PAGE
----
I was reminded tonight of the Gaia hypothesis. It was quite a thing in the 1970s.
The Gaia hypothesis, named after the ancient Greek goddess of Earth, posits that Earth and its biological systems behave
as a huge single entity. This entity has closely controlled self-regulatory negative feedback loops that keep the conditions
on the planet within boundaries that are favorable to life. Introduced in the early 1970s, the idea was conceived by chemist
and inventor James E. Lovelock and biologist Lynn Margulis.
This had a natural appeal in the early days of the environmental movement. I was skeptical back then, thinking of it as new age wishful thinking,
and impossible to test. I was wrong: Its origins are far darker. Here is the abstract of Gas
Guzzling Gaia, or: A Prehistory of Climate Change Denialism:
Back in High School (1964-68) I read a lot of science fiction by Mack Reynolds. His
Joe Mauser series is set in a world where the cold war continues into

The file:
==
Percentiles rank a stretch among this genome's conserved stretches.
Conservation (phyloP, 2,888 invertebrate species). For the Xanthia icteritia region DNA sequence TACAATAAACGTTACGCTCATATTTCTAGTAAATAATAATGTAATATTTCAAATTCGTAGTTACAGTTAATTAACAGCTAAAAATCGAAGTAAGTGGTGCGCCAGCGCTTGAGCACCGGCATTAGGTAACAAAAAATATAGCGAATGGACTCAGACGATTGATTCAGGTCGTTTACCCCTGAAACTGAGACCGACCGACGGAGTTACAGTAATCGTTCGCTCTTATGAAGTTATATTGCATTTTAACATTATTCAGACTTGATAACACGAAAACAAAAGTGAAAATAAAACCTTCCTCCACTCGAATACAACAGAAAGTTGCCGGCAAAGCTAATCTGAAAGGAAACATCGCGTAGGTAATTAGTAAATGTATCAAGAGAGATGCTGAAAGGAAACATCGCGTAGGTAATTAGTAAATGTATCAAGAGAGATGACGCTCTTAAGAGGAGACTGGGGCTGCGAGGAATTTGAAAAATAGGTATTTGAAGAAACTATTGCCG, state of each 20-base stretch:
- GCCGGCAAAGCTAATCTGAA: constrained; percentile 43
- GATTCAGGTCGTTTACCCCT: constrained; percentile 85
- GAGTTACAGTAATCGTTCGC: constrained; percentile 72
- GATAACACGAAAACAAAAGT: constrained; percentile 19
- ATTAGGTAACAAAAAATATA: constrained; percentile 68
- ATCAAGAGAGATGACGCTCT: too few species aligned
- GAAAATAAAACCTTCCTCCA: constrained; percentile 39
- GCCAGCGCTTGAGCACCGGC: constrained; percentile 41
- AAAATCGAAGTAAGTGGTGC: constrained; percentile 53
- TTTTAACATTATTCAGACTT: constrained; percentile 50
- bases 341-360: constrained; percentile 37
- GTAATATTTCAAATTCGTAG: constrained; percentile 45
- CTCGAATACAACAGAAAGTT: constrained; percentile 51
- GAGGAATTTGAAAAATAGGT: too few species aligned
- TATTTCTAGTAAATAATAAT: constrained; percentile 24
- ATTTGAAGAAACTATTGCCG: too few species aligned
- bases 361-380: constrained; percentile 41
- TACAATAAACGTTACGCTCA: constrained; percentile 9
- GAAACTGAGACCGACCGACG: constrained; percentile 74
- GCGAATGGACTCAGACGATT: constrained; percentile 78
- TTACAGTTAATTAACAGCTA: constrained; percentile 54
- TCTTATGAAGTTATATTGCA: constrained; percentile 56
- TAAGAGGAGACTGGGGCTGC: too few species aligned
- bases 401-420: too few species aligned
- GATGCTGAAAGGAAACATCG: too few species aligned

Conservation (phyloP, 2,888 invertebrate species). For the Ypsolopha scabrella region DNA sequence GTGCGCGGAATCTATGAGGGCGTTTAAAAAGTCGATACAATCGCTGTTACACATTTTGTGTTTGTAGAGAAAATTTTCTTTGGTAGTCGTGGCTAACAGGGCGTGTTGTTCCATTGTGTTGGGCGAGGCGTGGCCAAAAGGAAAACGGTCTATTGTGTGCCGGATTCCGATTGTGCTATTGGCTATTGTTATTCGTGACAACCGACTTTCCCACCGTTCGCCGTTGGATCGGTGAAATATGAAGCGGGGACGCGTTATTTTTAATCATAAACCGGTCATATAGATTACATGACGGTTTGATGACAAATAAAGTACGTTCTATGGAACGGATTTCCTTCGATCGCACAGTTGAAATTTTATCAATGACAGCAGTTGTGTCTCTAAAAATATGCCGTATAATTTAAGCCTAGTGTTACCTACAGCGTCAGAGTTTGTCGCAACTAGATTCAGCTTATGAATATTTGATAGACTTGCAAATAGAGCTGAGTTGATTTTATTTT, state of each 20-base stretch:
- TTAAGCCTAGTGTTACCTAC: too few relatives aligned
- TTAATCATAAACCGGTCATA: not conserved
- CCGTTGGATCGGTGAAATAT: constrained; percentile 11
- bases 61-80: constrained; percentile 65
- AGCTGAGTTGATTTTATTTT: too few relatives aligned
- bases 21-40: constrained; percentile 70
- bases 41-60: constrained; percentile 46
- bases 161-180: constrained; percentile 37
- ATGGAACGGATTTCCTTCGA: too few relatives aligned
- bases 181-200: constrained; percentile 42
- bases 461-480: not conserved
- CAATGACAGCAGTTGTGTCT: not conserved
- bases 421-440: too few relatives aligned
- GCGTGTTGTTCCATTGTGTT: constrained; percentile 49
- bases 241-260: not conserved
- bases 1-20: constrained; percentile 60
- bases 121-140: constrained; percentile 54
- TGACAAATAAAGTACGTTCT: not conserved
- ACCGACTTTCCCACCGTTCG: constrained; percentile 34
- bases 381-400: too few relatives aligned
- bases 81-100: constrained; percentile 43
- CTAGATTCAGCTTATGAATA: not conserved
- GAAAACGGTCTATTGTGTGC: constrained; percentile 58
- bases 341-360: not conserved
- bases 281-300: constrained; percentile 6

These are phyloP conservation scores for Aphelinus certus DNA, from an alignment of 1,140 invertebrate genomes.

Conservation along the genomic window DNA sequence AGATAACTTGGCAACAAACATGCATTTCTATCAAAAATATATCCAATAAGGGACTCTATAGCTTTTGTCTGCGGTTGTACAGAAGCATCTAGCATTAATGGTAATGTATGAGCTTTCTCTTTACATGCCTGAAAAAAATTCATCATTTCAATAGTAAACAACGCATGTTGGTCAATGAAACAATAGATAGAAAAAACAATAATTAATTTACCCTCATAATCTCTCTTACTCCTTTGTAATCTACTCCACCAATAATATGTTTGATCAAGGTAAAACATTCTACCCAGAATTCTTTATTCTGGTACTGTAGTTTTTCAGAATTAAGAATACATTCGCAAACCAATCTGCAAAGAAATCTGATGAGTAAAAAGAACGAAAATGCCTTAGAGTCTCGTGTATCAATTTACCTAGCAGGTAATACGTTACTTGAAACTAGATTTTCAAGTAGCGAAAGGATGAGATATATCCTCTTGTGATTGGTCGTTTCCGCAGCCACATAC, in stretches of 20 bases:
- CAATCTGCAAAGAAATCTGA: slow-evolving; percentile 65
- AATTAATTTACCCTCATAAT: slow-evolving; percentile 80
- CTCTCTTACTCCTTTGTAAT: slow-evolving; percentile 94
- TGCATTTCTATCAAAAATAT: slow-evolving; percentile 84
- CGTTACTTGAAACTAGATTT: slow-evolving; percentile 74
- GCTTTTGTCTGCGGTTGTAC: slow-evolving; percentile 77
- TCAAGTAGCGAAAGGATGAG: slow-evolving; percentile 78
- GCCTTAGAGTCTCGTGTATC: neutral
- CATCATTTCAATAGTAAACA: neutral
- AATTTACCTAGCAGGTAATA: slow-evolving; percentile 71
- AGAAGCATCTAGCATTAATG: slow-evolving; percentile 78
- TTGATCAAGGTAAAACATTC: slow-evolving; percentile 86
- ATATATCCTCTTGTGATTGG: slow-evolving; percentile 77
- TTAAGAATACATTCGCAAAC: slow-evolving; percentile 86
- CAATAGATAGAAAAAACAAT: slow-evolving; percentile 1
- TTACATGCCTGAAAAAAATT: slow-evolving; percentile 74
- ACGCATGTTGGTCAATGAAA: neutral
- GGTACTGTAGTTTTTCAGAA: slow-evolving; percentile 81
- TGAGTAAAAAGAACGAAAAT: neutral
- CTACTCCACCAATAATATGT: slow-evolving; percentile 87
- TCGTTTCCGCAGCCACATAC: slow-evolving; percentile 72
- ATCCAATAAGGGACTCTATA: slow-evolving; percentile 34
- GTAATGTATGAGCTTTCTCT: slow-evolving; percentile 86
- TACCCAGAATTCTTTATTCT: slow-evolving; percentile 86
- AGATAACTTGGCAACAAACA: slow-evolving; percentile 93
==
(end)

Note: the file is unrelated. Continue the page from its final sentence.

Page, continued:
the 21st century, but, to avoid catastrophe, the West and the “Sov-world” have agreed to restrict all military forces to pre-1900 technology. There
is still lots of fighting going on at that level.
Recently I was reading about the decades old border dispute between between China and India
countries, which actually led to war in 1962. The conflict still simmers on, but a
agreement states that
Neither side shall open fire, cause bio-degradation, use hazardous chemicals, conduct blast operations or hunt with
guns or explosives within two kilometers from the line of actual control.
Neither side wants to get the blame for starting a shooting war, so both sides are following the letter of the agreement. However, nobody is backing
down. There have been reports
that “Chinese troops have used improvised edged weapons, such as nail-studded clubs, in … skirmishes with Indian forces.” and both sides
have martial artists in their border forces.
It seems that the Chinese are escalating.
We now have Chinese soldiers armed with new devices for hand-to-hand combat with Indians in Tibet.
Actually the “new device”, the guan dao, is quite old. It similar to a a western medieval halberd. It will be interesting to see how Indian army responds.
They have a rich tradition of edged weapons to draw upon.